This was originally published on my blog on Open Salon (http://open.salon.com/blog/librarienne) in August of 2010. Nothing much has changed since then.
I got into librarianship because I wanted to help connect people with the information they needed. As a student assistant at my undergrad university library (back in the old days of SilverPlatter CDs and the initial migration from paper card catalogs), I learned a powerful addiction to that moment when I, the information goddess, showed some student to just exactly the right bit of information needed to make his point in his term paper. Every single interaction was positive. I was an information hero! Copier jammed? I could fix it. Don’t understand APA format? Let me show you the handout we have breaking down the most frequently used citations. Don’t get how the Science Citation Abstracts work? I can explain those to you. Need to find an obscure book on the impact of the influx of Finnish immigrants to the Upper Peninsula of Michigan in the early 20th century? Let me put you in contact with the professor over in Sociology that just wrote one of those. I had the answers!
Of course, now that I am a degreed librarian actually practicing in the field, my job has a lot more to do with managing. I manage budgets. I manage reports to corporate. I manage usage statistics and try to think of creative ways to drive them up, so I can hit my target numbers and avoid a write-up. I manage our Information Literacy initiative, and make up assignments for classes to use that will address our goals. And I manage staff. As it turns out, most interactions are not positive.
Now don’t get me wrong. I am happy to have a job, and I am happy to have a staff. When I first started here, it was just me, and covering 70 hours of open time alone each week is not fun. I supervise a couple of student workers, and they are wonderful, bright women who always do what needs to be done, and with a smile. But, my dean, to whom I report, and my library assistant, who reports to me, do not get along. Nearly every day when I come in to work, I am cornered by one or the other of them before I even get to my desk to be regaled with tales of what the other has done now, and how I need to fix it. The dean thinks I need to make my assistant toe the line and remember her place better; the assistant thinks I need to make the dean back off and quit being a bully. Both of them are right. Neither of them wants to pursue any official means of making anything different happen, of course, because official complaints draw the school’s director into the fray, and we do all we can to keep her steely gaze averted from our department. When Sauron works upstairs, you don’t draw his eye. I agree with that policy, having been involved in more than one situation where she went after a problem with an axe, rather than a flyswatter, but it robs me of all means of making the dysfunctional situation better. I can’t be part of the solution, which my dad always told me meant I was probably part of the problem.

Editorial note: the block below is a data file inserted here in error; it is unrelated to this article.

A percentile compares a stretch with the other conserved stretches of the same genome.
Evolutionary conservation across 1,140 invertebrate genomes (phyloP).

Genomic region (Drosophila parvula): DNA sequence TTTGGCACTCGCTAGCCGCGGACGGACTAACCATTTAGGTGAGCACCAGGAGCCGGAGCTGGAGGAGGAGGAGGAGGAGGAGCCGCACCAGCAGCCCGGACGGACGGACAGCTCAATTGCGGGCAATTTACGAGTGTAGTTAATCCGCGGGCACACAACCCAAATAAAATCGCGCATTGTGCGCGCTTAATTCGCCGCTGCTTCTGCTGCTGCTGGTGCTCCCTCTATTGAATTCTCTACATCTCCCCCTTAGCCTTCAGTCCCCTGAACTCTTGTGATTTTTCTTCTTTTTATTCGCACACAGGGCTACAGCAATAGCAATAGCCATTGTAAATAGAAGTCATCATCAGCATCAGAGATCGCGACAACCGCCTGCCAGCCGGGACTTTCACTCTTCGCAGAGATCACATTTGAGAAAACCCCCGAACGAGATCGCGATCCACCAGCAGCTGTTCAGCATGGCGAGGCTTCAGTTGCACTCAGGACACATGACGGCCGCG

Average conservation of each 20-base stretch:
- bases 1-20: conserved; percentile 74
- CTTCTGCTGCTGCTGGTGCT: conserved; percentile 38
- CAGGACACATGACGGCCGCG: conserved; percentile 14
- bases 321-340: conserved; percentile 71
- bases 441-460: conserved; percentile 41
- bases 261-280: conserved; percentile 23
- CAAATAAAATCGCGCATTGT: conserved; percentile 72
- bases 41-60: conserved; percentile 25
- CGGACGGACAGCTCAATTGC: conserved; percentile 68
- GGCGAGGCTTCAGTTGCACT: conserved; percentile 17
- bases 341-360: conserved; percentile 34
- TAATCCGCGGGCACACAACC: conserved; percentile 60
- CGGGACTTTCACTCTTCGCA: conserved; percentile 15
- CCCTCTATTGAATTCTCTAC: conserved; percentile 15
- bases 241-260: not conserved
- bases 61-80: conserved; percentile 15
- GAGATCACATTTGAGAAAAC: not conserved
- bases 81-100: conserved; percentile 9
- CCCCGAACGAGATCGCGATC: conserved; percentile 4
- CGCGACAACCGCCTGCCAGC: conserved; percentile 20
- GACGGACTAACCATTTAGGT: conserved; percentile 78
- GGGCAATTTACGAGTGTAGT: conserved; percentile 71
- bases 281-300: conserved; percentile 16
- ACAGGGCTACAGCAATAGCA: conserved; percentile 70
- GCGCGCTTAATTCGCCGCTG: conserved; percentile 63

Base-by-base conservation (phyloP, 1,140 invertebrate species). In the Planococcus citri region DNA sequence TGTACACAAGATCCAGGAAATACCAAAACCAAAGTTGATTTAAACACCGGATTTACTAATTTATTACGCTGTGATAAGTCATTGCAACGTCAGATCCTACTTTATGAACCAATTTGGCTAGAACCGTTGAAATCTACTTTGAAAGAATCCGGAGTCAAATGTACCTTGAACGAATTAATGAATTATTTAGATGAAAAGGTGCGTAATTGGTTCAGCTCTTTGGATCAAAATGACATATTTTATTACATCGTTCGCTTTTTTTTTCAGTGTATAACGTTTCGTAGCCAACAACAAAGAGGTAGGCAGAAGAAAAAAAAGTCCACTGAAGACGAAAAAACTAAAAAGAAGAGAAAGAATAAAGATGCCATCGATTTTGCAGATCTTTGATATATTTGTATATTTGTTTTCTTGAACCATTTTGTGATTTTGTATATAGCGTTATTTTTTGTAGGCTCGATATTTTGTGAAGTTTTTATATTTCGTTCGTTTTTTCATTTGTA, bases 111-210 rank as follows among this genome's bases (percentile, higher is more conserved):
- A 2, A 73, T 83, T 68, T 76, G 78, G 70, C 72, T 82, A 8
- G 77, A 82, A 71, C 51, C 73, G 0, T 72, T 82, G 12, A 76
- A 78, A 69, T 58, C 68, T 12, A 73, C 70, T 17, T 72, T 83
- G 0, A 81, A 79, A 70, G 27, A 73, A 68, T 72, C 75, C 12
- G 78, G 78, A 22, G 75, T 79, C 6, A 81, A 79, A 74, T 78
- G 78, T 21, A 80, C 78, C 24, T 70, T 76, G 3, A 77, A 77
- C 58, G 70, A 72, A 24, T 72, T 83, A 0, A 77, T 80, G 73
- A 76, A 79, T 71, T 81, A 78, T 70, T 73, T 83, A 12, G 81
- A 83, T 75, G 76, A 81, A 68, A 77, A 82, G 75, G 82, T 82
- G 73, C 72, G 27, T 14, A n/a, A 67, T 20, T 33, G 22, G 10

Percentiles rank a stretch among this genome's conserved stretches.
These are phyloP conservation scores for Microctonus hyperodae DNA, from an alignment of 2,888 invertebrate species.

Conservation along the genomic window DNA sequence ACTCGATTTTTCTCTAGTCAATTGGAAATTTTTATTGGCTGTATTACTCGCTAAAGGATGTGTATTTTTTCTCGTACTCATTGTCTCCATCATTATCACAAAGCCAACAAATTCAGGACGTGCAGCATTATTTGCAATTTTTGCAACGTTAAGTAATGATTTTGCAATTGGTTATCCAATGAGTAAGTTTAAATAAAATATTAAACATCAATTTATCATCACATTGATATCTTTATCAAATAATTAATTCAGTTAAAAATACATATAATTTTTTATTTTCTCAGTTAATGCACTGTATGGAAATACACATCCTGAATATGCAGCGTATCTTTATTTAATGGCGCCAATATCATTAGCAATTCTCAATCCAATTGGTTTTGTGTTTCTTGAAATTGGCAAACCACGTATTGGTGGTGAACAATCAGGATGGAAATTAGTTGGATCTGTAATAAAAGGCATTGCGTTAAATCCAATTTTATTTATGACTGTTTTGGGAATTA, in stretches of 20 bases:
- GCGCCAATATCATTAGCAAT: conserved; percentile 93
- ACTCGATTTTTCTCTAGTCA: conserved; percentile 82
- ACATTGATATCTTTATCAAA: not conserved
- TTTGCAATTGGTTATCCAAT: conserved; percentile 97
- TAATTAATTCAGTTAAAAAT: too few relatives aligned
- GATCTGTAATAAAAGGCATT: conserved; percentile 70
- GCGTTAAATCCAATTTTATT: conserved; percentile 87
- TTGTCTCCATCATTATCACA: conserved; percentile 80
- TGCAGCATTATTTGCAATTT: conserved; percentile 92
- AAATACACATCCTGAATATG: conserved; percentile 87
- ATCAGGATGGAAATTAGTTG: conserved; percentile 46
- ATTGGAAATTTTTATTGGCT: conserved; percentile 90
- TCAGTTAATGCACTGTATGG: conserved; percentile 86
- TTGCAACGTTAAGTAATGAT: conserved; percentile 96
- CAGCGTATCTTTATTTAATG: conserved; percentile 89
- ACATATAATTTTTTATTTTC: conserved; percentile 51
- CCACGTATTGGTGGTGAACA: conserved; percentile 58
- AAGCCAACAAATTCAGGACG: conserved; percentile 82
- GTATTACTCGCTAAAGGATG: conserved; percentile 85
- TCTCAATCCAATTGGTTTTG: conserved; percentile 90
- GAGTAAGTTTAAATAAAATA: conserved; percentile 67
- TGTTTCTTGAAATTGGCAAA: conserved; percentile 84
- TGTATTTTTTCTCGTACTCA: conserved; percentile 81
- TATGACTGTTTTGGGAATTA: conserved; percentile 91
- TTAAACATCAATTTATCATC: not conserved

So, I listen to their complaints, and nod a lot, and coo, “I’ll talk to her, and see if we can’t figure this out.” But secretly I’ll believe that there is no point. The assistant will still have a smart mouth no matter how many times I remind her to tone it down. The dean will still be overly sensitive to any imagined challenges to her authority no matter how often I affirm that what she says does indeed go. Both women will continue to produce well enough in their jobs that they aren’t going away any time soon. And I continue to wish that my job involved connecting students with the information they need still, and that my getting a library degree hadn’t coincided with the deprofessionalization of the profession. If I’d known that the stuff I loved would increasingly be done by paraprofessionals in many types of libraries, and my degree would overqualify me for anything but management, I might have made different schooling choices.